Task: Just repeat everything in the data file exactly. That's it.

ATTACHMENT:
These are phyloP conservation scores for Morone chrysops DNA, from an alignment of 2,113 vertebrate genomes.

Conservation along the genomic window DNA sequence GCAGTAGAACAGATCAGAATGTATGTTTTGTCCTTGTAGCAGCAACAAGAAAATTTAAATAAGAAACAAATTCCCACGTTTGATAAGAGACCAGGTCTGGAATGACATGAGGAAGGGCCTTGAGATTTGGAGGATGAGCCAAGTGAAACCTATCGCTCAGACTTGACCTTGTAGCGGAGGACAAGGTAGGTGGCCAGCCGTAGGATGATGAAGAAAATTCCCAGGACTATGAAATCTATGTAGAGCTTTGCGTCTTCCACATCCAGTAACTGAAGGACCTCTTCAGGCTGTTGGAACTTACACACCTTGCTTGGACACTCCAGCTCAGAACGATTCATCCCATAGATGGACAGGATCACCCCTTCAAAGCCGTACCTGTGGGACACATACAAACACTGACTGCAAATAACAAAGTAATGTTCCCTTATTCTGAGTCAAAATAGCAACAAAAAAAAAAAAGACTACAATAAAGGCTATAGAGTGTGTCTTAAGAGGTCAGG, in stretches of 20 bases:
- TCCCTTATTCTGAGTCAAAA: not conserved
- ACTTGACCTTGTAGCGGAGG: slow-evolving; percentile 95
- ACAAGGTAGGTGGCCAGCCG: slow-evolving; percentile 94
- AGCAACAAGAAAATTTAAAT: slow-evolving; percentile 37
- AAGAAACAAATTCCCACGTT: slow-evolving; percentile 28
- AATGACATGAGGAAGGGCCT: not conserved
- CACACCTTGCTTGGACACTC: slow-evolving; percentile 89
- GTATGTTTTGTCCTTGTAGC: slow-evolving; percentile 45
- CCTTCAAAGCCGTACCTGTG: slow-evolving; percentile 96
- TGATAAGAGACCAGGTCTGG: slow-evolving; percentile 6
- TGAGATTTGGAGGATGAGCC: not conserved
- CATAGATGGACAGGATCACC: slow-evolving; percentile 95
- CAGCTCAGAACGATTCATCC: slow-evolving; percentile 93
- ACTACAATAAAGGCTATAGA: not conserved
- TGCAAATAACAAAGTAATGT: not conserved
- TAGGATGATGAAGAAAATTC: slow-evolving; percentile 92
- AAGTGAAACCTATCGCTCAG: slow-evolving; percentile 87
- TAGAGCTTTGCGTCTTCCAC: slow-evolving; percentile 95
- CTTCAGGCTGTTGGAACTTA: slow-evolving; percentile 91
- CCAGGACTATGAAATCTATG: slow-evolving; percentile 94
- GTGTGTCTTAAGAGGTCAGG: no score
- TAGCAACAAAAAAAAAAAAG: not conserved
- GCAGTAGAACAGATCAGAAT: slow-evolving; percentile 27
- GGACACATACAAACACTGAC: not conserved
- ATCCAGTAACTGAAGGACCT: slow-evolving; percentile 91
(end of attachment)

These are phyloP conservation scores for Morone chrysops DNA, from an alignment of 2,113 vertebrate genomes.

Conservation along the genomic window DNA sequence GCAGTAGAACAGATCAGAATGTATGTTTTGTCCTTGTAGCAGCAACAAGAAAATTTAAATAAGAAACAAATTCCCACGTTTGATAAGAGACCAGGTCTGGAATGACATGAGGAAGGGCCTTGAGATTTGGAGGATGAGCCAAGTGAAACCTATCGCTCAGACTTGACCTTGTAGCGGAGGACAAGGTAGGTGGCCAGCCGTAGGATGATGAAGAAAATTCCCAGGACTATGAAATCTATGTAGAGCTTTGCGTCTTCCACATCCAGTAACTGAAGGACCTCTTCAGGCTGTTGGAACTTACACACCTTGCTTGGACACTCCAGCTCAGAACGATTCATCCCATAGATGGACAGGATCACCCCTTCAAAGCCGTACCTGTGGGACACATACAAACACTGACTGCAAATAACAAAGTAATGTTCCCTTATTCTGAGTCAAAATAGCAACAAAAAAAAAAAAGACTACAATAAAGGCTATAGAGTGTGTCTTAAGAGGTCAGG, in stretches of 20 bases:
- TCCCTTATTCTGAGTCAAAA: not conserved
- ACTTGACCTTGTAGCGGAGG: slow-evolving; percentile 95
- ACAAGGTAGGTGGCCAGCCG: slow-evolving; percentile 94
- AGCAACAAGAAAATTTAAAT: slow-evolving; percentile 37
- AAGAAACAAATTCCCACGTT: slow-evolving; percentile 28
- AATGACATGAGGAAGGGCCT: not conserved
- CACACCTTGCTTGGACACTC: slow-evolving; percentile 89
- GTATGTTTTGTCCTTGTAGC: slow-evolving; percentile 45
- CCTTCAAAGCCGTACCTGTG: slow-evolving; percentile 96
- TGATAAGAGACCAGGTCTGG: slow-evolving; percentile 6
- TGAGATTTGGAGGATGAGCC: not conserved
- CATAGATGGACAGGATCACC: slow-evolving; percentile 95
- CAGCTCAGAACGATTCATCC: slow-evolving; percentile 93
- ACTACAATAAAGGCTATAGA: not conserved
- TGCAAATAACAAAGTAATGT: not conserved
- TAGGATGATGAAGAAAATTC: slow-evolving; percentile 92
- AAGTGAAACCTATCGCTCAG: slow-evolving; percentile 87
- TAGAGCTTTGCGTCTTCCAC: slow-evolving; percentile 95
- CTTCAGGCTGTTGGAACTTA: slow-evolving; percentile 91
- CCAGGACTATGAAATCTATG: slow-evolving; percentile 94
- GTGTGTCTTAAGAGGTCAGG: no score
- TAGCAACAAAAAAAAAAAAG: not conserved
- GCAGTAGAACAGATCAGAAT: slow-evolving; percentile 27
- GGACACATACAAACACTGAC: not conserved
- ATCCAGTAACTGAAGGACCT: slow-evolving; percentile 91